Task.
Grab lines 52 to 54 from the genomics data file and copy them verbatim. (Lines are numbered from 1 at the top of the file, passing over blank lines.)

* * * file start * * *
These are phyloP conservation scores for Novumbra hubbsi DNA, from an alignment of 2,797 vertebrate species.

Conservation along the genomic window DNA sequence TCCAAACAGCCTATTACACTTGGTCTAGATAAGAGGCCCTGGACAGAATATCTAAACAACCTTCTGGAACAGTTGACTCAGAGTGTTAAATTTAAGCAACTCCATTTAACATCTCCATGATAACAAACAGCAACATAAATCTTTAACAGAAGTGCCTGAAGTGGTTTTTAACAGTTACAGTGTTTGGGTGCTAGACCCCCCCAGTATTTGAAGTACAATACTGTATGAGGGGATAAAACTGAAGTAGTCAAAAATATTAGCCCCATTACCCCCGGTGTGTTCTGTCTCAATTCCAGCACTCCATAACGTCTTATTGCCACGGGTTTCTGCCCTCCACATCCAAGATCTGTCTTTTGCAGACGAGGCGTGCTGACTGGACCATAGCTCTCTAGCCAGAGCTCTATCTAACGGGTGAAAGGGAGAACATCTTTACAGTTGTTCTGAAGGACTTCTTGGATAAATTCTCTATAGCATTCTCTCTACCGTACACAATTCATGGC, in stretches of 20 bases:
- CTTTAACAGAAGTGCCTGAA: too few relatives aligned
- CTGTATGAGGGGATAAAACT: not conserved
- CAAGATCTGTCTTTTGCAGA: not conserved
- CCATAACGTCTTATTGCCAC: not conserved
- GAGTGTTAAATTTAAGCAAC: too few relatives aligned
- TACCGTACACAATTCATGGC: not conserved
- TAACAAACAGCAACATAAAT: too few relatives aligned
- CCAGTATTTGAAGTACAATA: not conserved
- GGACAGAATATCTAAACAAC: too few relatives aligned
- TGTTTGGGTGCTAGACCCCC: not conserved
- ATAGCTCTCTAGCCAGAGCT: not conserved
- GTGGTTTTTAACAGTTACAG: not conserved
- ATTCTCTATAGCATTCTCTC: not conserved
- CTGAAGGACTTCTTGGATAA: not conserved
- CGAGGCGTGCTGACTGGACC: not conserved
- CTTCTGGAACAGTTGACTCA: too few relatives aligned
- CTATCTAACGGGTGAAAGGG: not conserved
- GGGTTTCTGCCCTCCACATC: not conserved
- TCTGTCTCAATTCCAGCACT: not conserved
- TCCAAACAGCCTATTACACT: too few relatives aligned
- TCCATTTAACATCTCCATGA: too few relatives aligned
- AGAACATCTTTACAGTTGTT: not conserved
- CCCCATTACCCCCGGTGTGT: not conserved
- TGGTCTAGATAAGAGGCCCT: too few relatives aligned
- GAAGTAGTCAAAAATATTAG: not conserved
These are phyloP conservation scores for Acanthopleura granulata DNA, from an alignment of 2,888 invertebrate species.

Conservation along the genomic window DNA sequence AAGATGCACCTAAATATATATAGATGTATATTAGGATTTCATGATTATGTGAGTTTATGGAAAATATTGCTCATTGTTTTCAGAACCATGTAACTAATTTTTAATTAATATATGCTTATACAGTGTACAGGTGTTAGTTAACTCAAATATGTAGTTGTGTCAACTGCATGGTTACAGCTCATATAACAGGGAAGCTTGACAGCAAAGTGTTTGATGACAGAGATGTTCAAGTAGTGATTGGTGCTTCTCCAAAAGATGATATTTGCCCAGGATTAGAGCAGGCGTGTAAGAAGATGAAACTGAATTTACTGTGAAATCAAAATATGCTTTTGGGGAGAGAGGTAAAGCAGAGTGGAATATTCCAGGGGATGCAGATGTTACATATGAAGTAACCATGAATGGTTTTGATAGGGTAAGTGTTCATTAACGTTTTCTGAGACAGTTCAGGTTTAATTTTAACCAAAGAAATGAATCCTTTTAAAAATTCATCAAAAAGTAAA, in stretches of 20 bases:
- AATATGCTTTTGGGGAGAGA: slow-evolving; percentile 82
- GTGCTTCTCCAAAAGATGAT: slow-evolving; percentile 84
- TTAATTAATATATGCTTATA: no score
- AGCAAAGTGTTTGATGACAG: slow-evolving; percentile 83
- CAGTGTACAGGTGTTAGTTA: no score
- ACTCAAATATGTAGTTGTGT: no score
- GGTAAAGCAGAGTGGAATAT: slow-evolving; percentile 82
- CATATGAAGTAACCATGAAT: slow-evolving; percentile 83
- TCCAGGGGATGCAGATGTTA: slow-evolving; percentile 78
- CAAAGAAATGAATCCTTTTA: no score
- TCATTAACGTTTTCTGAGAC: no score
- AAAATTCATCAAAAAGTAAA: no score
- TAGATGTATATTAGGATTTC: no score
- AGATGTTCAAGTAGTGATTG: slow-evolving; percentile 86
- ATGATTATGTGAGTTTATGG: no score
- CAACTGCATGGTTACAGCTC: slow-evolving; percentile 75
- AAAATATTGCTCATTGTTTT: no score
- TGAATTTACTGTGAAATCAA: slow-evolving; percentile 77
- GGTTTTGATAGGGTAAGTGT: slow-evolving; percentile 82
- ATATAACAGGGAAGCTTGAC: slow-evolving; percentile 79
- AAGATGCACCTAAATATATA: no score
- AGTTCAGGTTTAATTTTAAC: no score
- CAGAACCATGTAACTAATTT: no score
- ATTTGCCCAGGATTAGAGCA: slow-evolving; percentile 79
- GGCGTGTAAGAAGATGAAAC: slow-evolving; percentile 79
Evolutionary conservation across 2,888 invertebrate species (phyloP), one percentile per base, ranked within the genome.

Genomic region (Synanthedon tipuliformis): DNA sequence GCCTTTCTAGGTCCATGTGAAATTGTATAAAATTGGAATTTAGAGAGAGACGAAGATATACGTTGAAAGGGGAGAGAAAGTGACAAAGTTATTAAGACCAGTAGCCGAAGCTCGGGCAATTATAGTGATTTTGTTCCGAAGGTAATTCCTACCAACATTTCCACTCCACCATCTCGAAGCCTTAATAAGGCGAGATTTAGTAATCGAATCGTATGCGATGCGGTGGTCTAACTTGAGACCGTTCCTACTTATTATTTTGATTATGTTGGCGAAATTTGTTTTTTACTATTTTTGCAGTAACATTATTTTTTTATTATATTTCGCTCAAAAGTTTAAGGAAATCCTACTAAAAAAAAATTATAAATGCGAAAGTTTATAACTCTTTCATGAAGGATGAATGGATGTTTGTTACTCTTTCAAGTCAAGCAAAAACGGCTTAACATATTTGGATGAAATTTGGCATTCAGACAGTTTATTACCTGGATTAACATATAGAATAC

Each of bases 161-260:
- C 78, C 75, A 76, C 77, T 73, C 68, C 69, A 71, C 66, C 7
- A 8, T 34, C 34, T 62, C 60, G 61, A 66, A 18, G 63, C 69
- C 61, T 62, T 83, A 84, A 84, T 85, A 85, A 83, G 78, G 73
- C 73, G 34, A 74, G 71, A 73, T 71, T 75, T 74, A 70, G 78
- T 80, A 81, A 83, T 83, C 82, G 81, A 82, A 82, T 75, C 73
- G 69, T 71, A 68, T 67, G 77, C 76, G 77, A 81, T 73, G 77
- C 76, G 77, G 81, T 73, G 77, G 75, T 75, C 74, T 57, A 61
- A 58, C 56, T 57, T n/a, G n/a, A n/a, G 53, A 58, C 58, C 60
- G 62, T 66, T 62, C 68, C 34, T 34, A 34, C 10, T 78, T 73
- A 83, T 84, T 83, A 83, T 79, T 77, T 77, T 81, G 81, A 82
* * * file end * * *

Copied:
- CAGAACCATGTAACTAATTT: no score
- ATTTGCCCAGGATTAGAGCA: slow-evolving; percentile 79
- GGCGTGTAAGAAGATGAAAC: slow-evolving; percentile 79